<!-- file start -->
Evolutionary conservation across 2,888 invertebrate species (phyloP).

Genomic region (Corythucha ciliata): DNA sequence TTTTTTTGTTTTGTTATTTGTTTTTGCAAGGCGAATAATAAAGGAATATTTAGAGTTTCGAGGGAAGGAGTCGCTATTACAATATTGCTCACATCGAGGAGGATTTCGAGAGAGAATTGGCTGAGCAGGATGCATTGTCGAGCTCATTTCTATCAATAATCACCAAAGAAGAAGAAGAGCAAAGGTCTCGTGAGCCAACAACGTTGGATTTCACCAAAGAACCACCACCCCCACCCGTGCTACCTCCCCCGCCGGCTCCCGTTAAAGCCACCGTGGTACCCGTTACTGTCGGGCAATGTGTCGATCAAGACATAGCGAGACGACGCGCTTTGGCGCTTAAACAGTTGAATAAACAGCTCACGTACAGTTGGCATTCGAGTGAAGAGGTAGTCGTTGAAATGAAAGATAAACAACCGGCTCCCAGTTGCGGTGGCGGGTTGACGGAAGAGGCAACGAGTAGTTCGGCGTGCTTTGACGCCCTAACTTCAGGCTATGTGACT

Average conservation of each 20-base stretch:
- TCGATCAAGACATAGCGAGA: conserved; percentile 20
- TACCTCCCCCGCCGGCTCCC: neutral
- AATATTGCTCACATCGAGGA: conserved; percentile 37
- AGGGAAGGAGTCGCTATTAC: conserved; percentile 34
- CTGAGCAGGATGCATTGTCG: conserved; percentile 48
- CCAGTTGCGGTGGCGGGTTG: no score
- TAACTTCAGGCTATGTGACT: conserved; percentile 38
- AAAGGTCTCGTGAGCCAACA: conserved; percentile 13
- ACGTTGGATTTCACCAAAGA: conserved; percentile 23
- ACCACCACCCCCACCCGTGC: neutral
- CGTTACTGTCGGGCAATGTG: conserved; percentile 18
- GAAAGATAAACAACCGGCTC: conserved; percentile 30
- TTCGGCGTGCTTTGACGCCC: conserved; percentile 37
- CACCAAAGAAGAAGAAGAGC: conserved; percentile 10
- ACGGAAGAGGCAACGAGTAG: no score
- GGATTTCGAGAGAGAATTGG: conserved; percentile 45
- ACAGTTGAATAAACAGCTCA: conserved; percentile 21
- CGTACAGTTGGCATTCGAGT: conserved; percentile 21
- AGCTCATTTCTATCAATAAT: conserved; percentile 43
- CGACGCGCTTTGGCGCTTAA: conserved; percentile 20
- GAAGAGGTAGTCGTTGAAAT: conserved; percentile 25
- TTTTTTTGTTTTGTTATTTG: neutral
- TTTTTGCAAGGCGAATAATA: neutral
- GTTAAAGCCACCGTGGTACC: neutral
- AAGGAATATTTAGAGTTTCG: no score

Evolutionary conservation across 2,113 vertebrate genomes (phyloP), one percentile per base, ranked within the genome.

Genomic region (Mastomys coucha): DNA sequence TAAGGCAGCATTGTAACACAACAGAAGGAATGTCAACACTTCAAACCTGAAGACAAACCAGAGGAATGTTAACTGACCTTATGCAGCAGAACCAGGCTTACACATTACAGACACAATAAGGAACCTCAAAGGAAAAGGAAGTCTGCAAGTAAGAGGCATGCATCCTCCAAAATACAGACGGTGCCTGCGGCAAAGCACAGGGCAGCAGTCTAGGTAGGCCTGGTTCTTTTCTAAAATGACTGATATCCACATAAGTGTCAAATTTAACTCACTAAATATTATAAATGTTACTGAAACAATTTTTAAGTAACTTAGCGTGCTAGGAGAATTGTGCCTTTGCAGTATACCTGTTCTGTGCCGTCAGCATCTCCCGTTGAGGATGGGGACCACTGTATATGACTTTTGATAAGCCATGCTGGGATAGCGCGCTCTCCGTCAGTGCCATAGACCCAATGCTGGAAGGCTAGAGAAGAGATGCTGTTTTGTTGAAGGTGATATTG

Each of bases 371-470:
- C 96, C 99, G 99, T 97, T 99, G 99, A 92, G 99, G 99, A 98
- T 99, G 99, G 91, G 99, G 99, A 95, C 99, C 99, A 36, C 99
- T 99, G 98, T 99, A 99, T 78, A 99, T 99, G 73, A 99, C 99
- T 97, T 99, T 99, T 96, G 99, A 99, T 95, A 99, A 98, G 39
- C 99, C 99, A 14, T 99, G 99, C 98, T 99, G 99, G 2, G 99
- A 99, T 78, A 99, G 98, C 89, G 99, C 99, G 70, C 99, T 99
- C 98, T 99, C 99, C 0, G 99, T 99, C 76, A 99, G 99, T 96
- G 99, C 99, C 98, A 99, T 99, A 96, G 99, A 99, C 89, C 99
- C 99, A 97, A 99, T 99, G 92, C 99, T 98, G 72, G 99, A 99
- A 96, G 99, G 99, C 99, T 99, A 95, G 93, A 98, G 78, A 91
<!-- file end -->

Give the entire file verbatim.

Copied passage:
Evolutionary conservation across 2,888 invertebrate species (phyloP).

Genomic region (Corythucha ciliata): DNA sequence TTTTTTTGTTTTGTTATTTGTTTTTGCAAGGCGAATAATAAAGGAATATTTAGAGTTTCGAGGGAAGGAGTCGCTATTACAATATTGCTCACATCGAGGAGGATTTCGAGAGAGAATTGGCTGAGCAGGATGCATTGTCGAGCTCATTTCTATCAATAATCACCAAAGAAGAAGAAGAGCAAAGGTCTCGTGAGCCAACAACGTTGGATTTCACCAAAGAACCACCACCCCCACCCGTGCTACCTCCCCCGCCGGCTCCCGTTAAAGCCACCGTGGTACCCGTTACTGTCGGGCAATGTGTCGATCAAGACATAGCGAGACGACGCGCTTTGGCGCTTAAACAGTTGAATAAACAGCTCACGTACAGTTGGCATTCGAGTGAAGAGGTAGTCGTTGAAATGAAAGATAAACAACCGGCTCCCAGTTGCGGTGGCGGGTTGACGGAAGAGGCAACGAGTAGTTCGGCGTGCTTTGACGCCCTAACTTCAGGCTATGTGACT

Average conservation of each 20-base stretch:
- TCGATCAAGACATAGCGAGA: conserved; percentile 20
- TACCTCCCCCGCCGGCTCCC: neutral
- AATATTGCTCACATCGAGGA: conserved; percentile 37
- AGGGAAGGAGTCGCTATTAC: conserved; percentile 34
- CTGAGCAGGATGCATTGTCG: conserved; percentile 48
- CCAGTTGCGGTGGCGGGTTG: no score
- TAACTTCAGGCTATGTGACT: conserved; percentile 38
- AAAGGTCTCGTGAGCCAACA: conserved; percentile 13
- ACGTTGGATTTCACCAAAGA: conserved; percentile 23
- ACCACCACCCCCACCCGTGC: neutral
- CGTTACTGTCGGGCAATGTG: conserved; percentile 18
- GAAAGATAAACAACCGGCTC: conserved; percentile 30
- TTCGGCGTGCTTTGACGCCC: conserved; percentile 37
- CACCAAAGAAGAAGAAGAGC: conserved; percentile 10
- ACGGAAGAGGCAACGAGTAG: no score
- GGATTTCGAGAGAGAATTGG: conserved; percentile 45
- ACAGTTGAATAAACAGCTCA: conserved; percentile 21
- CGTACAGTTGGCATTCGAGT: conserved; percentile 21
- AGCTCATTTCTATCAATAAT: conserved; percentile 43
- CGACGCGCTTTGGCGCTTAA: conserved; percentile 20
- GAAGAGGTAGTCGTTGAAAT: conserved; percentile 25
- TTTTTTTGTTTTGTTATTTG: neutral
- TTTTTGCAAGGCGAATAATA: neutral
- GTTAAAGCCACCGTGGTACC: neutral
- AAGGAATATTTAGAGTTTCG: no score

Evolutionary conservation across 2,113 vertebrate genomes (phyloP), one percentile per base, ranked within the genome.

Genomic region (Mastomys coucha): DNA sequence TAAGGCAGCATTGTAACACAACAGAAGGAATGTCAACACTTCAAACCTGAAGACAAACCAGAGGAATGTTAACTGACCTTATGCAGCAGAACCAGGCTTACACATTACAGACACAATAAGGAACCTCAAAGGAAAAGGAAGTCTGCAAGTAAGAGGCATGCATCCTCCAAAATACAGACGGTGCCTGCGGCAAAGCACAGGGCAGCAGTCTAGGTAGGCCTGGTTCTTTTCTAAAATGACTGATATCCACATAAGTGTCAAATTTAACTCACTAAATATTATAAATGTTACTGAAACAATTTTTAAGTAACTTAGCGTGCTAGGAGAATTGTGCCTTTGCAGTATACCTGTTCTGTGCCGTCAGCATCTCCCGTTGAGGATGGGGACCACTGTATATGACTTTTGATAAGCCATGCTGGGATAGCGCGCTCTCCGTCAGTGCCATAGACCCAATGCTGGAAGGCTAGAGAAGAGATGCTGTTTTGTTGAAGGTGATATTG

Each of bases 371-470:
- C 96, C 99, G 99, T 97, T 99, G 99, A 92, G 99, G 99, A 98
- T 99, G 99, G 91, G 99, G 99, A 95, C 99, C 99, A 36, C 99
- T 99, G 98, T 99, A 99, T 78, A 99, T 99, G 73, A 99, C 99
- T 97, T 99, T 99, T 96, G 99, A 99, T 95, A 99, A 98, G 39
- C 99, C 99, A 14, T 99, G 99, C 98, T 99, G 99, G 2, G 99
- A 99, T 78, A 99, G 98, C 89, G 99, C 99, G 70, C 99, T 99
- C 98, T 99, C 99, C 0, G 99, T 99, C 76, A 99, G 99, T 96
- G 99, C 99, C 98, A 99, T 99, A 96, G 99, A 99, C 89, C 99
- C 99, A 97, A 99, T 99, G 92, C 99, T 98, G 72, G 99, A 99
- A 96, G 99, G 99, C 99, T 99, A 95, G 93, A 98, G 78, A 91